Next to rocks, we also found rabbits, peacocks, a botanical garden and a salt lake called mrtvo more, dead sea. The lake is connected with the Adriatic via an underground channel. Ofcourse we went for a swim. And we found the Benedictine Monastery where Kurt Hielscher made his photo. I always try to make my photo the same size as Kurt Hielscher's next to the same angle by putting attention to distance but height is often a pitfall. Therefore, I found this combination as the best solution, not the same size.
Benedictine Monastery, Lokrum, 1926. Photo: Kurt Hielscher.
Benedictine Monastery, Lokrum, 26th of April 2019. Photo: Casper Molenaar.
Garbage bags instead of plants, probably due to some off-season works, but quite a contrast with the photo from Kurt Hielscher. The Monastery complex dates back to 1023 but in the 15th century the Benedictine Monks were forced to leave the island. Upon their eviction from the Island, the monks passed a curse on any who possessed the island. Okay then, one thing, I have to admit that I tried the iron throne (of GoTh) in the catacombs of the Monastery, but I'll keep the photo for my private archive. Anyway, we enjoyed our stroll around the monastery complex and had quite a day on the island of Lokrum.
View on Kupari and Cavtat in the distance, 27th of April 2019. Photo: Casper Molenaar.
View on Kupari and Cavtat in the distance, 1926. Photo: Kurt Hielscher.
Kupari Beach, 27th of April 2019. Photo: Kim van Ierssel
The abandoned hotels of Kupari Beach
When Kurt Hielscher was here in 1926, the Grand Hotel, just a few dozens of meters from a beautiful sandy (!) beach, was just opened for the rich. Later, during the 1960's, the Grand Hotel became a holiday resort for the higher ranks of the JNA and some four other hotels were built. Now, Kupari Beach is known as the bay of abandoned hotels. During the last war, all the hotels were destroyed by the JNA, while some of its commanders must have been guests in the years before.
I believe it is crazy that such a beautiful beach so nearby Dubrovnik has been left like this for years and still is. Nothing seems to be going on. We discovered it accidentally. We were just looking for a beach along the nearby coast to go for a swim with the kids. We ended up strolling around two of the hotels and after that we went for a swim. There were only a handful of people at the beach but we were the only ones that went straight into the water. I guess others found it too cold.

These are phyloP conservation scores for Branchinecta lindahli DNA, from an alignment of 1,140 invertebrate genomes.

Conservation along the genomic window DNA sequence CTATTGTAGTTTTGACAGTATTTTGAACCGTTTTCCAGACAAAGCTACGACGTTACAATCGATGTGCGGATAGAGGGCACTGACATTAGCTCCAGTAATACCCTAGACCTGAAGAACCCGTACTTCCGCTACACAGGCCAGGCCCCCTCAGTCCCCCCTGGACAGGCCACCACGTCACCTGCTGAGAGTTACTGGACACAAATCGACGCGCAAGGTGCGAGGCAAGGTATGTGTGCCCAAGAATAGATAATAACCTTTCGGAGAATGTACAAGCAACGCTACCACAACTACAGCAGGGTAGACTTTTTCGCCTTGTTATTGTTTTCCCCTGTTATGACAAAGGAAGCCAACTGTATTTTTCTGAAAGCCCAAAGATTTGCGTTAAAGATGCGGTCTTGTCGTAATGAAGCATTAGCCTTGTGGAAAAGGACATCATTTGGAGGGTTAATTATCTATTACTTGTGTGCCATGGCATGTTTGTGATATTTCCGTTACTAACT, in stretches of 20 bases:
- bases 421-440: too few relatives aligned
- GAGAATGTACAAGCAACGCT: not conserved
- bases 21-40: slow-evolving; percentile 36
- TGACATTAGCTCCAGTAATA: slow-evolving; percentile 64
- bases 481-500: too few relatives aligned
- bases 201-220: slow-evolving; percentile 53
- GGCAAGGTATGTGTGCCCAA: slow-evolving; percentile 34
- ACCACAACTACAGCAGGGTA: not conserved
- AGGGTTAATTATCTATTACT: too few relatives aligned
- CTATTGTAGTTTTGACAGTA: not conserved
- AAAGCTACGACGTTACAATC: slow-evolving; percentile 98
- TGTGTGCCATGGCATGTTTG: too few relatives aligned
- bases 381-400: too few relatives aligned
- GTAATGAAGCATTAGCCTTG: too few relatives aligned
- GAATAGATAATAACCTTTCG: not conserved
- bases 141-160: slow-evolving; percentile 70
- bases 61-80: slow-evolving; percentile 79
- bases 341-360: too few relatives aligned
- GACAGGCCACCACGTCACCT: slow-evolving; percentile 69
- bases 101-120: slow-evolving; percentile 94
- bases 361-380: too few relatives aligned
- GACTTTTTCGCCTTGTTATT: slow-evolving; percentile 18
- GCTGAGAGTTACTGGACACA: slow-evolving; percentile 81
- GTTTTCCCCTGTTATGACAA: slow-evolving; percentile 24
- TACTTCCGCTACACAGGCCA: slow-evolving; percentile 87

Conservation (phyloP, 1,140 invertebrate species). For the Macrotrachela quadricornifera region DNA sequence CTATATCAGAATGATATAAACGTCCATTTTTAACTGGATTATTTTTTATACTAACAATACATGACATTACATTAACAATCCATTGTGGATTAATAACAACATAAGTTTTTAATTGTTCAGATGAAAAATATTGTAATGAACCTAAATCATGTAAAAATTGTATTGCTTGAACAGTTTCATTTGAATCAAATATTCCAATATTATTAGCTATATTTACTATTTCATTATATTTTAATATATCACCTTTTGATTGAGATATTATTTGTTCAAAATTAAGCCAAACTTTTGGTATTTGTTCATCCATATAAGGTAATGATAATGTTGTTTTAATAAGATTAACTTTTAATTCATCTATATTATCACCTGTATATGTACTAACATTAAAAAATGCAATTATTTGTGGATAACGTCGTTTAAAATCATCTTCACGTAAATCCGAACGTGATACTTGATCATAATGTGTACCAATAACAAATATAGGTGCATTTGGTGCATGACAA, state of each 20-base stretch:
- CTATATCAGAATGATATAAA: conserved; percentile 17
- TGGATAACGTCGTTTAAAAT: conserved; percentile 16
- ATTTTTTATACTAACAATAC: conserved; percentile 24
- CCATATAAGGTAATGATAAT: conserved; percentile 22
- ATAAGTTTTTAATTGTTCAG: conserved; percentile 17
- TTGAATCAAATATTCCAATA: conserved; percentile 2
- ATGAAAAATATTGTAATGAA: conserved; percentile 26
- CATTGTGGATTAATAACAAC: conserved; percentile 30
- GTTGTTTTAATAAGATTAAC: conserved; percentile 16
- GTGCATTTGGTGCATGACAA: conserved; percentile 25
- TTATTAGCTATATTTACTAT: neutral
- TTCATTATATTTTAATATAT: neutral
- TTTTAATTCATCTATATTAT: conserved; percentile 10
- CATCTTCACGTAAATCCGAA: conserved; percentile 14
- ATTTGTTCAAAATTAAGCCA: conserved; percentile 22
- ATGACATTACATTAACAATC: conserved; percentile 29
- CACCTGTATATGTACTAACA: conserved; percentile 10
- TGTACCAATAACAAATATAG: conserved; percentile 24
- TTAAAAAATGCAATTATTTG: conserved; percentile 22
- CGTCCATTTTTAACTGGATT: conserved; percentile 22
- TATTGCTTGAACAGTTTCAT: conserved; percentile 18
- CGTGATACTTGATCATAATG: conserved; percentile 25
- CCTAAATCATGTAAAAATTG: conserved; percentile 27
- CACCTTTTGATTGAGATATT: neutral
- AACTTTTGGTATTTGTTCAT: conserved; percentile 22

At the banks of the Ombla in Rožat
In the summer of 2018 we decided to skip Dubrovnik on our way to Montenegro. Instead, we took the old road along the Bay of Rožat. We went for a swim in the bay and I wanted to take two of Kurt Hielscher's photos of which I knew he made somewhere here in the bay. After the swim, there wasn't enough time left to find the right spot, I realised when we passed the right angle and it was too late to go back. So in April 2019 a second chance occured.
But also then, when we took more time to find the places, it was not so easy, though we could recognize the hills easily. The harbor on the other side of the bay was distracting, so we just decided to park the car near the monastery, the most likely spot for Kurt Hielscher to have stopped in 1926, I guessed, and it turned correct so I could make the first photo.
At the banks of the Ombla at the Ulica Rožat Donji so not not the main, Gornji/upper, road, just a few hundreds of meters from the Monastery, 1926. Photo: Kurt Hielscher.
At the banks of the Ombla at the Ulica Rožat Donji so not not the main, Gornji/upper, road, just a few hundreds of meters from the Monastery, 27th of April, 2019. Photo: Casper Molenaar.
After that, we went to the other side of the bay to visit the harbor and have an ice-cream when Kim recognized the old fence (see photo below) that was visible on the old photo as a marking point in the landscape. So we went back to the other side of the bay again, found the fence, which made it a lot easier to find the right spot, indeed a few hundred meters away from the monastery. If you take a close look, you can see that the ornamentation on the left pole is still there, but the right one is missing on today's photo.
View on the fence at the opposite side of the bay. Take a close look at Kurt Hielscher's photo to see this gate, 27th of April 2019. Photo: Casper Molenaar.
At the banks of the Ombla, just in front of the Monastery, 1926. Photo: Kurt Hielscher.
At the banks of the Ombla, just in front of the Monastery, 27th of April 2019. Photo: Casper Molenaar.
The harbor is worth visiting if you like to stare at modern yachts. It is also a starting point to rent a boat for many. Here in Komolac, we were impressed by the Ljetnikovac Sorkočević or Sorkočević Summer House, a beautiful building with peaceful gardens. Though a photosession of a just married couple was held there that day, we wondered why this place was not really a huge tourist attraction. The municipality of Dubrovnik could use this place to get tourists out of the overcrowded city center, we thought. Later, I found out that they are actually planning to do so. There will be a museum and a restaurant and maybe even more. So we gotta come back, just curious how long it will take this time.
The Ljetnikovac Sorkočević or Sorkočević Summer House at the opposite site of the Ombla in Komolac.